Saturday 16 September marked the first anniversary of the death of 22-year-old Jina (Mahsa) Amini. She died in the custody of Iran’s morality police, sparking a wave of protests across the country. Analysts described it as the first women-led uprising in the Islamic Republic.
If it is to be maintained, this historic momentum requires support from the European Union and the international community in the form of policies that address the Iranian government’s repression and gross human rights violations, as well as the disastrous socioeconomic situation in the country.
These were the major takeaways of the event, One Year After Jina Mahsa Amini’s Death: The Situation in Iran, held in the European Parliament on 21 September in partnership with the Alliance for Public Awareness.
“Our presence here is not merely symbolic. We are here to show that we are ready to support positive change in Iran,” said MEP Radka Maxová (S&D), the event’s host.
Azadah Zabeti, an international human rights lawyer and co-president of the Committee of Anglo-Iranian Lawyers, told the audience that the scale of the uprising following Amini’s death was evidence of unity among the Iranian people.
“The scope of the uprising is significant, in terms of the numbers and ferocity of people but also in terms of the fact that people from all walks of life, ages, religious and ethnic groups are out on the streets, showing unification in the desire for regime change,” she explained.
Zabeti said the uprising had not begun by chance but was the culmination of 44 years of organised resistance against tyranny by the Iranian people. She noted that protests have been ongoing for decades but are repeatedly suppressed by the regime with brutal violence.
“There is often a misconception in the West and our media, where the current uprising is almost belittled,” she said. “That this uprising was somehow merely to do with Iran’s compulsory dress code would be a huge disservice to the men, women and children who have lost their lives during this rebellion to bring about democratic regime change.”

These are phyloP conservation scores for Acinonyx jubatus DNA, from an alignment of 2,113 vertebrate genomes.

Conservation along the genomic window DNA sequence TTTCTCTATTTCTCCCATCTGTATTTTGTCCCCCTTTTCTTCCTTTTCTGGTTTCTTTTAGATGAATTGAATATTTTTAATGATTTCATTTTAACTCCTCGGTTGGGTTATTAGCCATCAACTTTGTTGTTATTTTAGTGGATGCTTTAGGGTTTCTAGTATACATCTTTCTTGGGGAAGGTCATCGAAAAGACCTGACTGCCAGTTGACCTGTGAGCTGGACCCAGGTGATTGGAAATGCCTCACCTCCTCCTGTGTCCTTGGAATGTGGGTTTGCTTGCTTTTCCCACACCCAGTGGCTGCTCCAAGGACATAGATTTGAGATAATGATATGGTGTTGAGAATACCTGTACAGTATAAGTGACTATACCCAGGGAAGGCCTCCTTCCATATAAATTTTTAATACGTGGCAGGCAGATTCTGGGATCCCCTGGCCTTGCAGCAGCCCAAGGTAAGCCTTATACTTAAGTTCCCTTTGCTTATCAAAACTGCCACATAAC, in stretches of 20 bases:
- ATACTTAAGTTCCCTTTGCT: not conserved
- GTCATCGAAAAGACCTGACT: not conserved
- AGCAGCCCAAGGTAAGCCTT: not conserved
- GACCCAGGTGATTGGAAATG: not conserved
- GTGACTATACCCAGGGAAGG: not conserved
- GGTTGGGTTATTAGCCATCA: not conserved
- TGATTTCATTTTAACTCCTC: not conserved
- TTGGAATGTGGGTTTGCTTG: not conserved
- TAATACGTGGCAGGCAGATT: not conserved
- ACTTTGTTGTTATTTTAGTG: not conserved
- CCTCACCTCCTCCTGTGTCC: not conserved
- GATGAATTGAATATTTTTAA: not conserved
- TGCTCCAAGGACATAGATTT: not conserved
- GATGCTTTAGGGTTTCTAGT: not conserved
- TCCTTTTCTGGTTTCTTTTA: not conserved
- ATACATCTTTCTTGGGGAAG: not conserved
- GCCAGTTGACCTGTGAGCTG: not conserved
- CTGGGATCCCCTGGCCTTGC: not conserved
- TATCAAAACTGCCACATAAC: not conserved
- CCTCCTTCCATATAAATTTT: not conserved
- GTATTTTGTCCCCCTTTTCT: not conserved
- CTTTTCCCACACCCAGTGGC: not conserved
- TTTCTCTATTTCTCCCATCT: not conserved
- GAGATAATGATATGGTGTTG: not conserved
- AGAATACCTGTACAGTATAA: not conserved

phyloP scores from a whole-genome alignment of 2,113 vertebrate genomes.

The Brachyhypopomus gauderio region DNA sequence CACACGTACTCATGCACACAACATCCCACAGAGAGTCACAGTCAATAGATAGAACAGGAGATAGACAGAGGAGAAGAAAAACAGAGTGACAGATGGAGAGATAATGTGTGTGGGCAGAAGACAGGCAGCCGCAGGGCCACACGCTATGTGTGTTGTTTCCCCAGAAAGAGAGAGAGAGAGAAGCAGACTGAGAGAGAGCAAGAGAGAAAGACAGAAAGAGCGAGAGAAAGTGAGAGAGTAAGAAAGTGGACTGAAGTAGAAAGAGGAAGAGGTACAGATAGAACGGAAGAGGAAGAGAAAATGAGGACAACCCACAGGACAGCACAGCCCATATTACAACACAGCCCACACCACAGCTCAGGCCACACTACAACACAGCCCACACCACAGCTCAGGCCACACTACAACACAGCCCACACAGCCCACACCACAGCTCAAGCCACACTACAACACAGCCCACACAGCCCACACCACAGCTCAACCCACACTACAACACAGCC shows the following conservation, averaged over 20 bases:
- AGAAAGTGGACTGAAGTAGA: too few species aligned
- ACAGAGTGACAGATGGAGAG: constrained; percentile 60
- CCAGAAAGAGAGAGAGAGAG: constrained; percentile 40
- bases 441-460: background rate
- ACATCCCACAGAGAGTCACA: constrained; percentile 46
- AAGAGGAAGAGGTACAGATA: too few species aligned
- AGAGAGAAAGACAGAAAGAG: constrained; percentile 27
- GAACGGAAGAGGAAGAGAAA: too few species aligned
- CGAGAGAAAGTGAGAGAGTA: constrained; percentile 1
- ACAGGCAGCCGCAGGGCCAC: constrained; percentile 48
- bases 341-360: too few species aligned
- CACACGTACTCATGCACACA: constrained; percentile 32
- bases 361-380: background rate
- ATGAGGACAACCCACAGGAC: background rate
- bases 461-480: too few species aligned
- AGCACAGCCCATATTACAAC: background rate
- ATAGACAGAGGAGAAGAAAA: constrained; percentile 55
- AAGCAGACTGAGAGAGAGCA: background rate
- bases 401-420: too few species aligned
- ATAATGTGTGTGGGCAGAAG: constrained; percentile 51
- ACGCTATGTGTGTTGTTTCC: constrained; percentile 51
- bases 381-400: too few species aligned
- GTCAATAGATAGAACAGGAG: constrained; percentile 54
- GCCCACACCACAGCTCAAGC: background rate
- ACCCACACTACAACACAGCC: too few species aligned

Gérard Vespierre, founding partner of Strategic Councils and an associate researcher at FEMO, the Foundation for Middle Eastern Studies, told the event that the root cause of the turmoil in Iran is the economic crisis in the country.
Offering an analysis of Iran’s economic challenges, Vespierre said the lack of investment in the domestic economy, such as critical infrastructure, and the poor financial management of the regime, as well as the vast corruption within the ranks of the state, have been impoverishing the nation over the past 44 years, impacting two generations of people eager for regime change.
Oil production, one of the country’s primary resources, has suffered a 30 per cent decrease in production since the Iranian revolution of 1979 – an economic reality on a collision course with the growing population, which has doubled over the same period. “The decline is structural, and the economic situation is really the base that has contributed to the social anger,” observed Vespierre.